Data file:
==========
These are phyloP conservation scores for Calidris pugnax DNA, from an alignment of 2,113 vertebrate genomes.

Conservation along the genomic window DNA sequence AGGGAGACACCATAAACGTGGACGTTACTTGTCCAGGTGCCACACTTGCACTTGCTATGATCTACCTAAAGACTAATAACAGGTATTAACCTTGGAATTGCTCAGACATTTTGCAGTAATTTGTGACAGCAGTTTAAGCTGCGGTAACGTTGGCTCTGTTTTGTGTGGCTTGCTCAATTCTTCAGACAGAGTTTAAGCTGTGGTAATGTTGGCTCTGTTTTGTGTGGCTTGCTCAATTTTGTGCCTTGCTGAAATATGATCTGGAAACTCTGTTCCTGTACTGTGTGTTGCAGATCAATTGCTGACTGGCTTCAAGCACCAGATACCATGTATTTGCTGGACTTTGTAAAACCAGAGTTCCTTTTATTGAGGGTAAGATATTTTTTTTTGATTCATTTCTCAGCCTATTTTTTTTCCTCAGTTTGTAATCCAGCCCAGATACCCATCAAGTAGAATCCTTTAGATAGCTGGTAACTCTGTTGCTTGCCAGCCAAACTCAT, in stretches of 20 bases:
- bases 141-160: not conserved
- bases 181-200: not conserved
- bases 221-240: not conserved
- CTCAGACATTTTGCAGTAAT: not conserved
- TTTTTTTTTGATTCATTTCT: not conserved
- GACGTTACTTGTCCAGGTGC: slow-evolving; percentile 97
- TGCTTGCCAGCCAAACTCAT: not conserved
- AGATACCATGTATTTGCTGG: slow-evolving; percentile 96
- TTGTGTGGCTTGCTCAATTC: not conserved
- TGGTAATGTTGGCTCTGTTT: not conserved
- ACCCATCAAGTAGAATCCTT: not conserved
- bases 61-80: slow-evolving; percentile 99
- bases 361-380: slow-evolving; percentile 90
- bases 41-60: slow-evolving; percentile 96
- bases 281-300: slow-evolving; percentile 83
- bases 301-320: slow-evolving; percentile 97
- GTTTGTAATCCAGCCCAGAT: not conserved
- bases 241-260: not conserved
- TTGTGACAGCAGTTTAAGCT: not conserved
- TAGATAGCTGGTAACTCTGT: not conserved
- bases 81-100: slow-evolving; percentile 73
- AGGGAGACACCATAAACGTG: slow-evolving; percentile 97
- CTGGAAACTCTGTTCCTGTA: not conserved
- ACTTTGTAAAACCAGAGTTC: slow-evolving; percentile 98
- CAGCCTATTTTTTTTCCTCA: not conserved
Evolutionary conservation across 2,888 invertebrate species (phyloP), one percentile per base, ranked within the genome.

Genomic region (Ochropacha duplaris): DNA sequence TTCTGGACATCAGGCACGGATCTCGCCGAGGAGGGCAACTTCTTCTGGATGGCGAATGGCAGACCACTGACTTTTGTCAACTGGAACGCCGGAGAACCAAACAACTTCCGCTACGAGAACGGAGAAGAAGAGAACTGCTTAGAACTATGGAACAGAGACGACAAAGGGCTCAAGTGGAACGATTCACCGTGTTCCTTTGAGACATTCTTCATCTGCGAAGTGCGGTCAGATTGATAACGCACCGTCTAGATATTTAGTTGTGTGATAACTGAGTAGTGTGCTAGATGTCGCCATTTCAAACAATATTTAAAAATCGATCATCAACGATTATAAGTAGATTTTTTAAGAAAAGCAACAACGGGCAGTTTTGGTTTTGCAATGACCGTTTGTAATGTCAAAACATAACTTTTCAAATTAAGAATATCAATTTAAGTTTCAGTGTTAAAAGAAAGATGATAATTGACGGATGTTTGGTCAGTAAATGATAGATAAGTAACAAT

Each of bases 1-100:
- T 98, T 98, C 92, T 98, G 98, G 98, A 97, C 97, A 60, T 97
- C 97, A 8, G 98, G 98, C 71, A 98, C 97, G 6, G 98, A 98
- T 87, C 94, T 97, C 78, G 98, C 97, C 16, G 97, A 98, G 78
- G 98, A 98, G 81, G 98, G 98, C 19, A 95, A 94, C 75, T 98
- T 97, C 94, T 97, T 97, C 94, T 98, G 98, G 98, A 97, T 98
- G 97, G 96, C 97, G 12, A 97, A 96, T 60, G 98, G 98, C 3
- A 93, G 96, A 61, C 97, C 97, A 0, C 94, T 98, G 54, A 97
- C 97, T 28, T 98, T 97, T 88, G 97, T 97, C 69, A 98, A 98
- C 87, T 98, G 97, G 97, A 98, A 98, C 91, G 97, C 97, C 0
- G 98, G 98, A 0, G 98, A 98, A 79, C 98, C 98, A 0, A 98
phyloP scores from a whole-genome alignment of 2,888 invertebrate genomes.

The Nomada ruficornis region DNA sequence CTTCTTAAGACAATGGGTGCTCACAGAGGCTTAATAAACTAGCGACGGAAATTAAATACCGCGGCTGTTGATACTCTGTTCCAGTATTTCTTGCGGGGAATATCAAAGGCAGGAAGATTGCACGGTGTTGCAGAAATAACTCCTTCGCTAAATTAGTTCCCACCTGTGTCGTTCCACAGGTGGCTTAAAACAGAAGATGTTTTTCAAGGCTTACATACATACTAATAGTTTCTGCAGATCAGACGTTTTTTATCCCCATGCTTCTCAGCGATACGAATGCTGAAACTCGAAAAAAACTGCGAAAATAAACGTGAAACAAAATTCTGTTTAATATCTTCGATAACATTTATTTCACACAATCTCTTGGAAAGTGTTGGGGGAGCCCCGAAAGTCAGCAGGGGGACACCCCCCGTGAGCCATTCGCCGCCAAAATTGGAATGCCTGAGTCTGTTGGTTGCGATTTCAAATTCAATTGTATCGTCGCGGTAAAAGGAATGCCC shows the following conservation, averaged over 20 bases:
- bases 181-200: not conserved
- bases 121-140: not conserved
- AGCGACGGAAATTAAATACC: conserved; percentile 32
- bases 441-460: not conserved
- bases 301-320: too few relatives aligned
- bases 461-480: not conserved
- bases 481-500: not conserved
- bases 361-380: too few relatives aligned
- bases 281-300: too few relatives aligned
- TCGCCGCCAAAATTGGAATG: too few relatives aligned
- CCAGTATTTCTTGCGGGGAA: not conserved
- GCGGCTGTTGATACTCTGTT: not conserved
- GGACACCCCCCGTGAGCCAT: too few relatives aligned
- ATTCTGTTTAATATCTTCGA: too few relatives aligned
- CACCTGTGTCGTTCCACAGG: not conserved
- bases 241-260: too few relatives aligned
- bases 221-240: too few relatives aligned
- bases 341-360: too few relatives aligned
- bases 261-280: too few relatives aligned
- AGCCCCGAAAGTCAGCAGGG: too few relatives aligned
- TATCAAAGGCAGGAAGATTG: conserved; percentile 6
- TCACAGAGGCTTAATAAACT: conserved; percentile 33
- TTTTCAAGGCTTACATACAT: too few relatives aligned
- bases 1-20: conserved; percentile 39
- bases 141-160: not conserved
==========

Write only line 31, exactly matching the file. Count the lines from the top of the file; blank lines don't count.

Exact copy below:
- T 98, T 98, C 92, T 98, G 98, G 98, A 97, C 97, A 60, T 97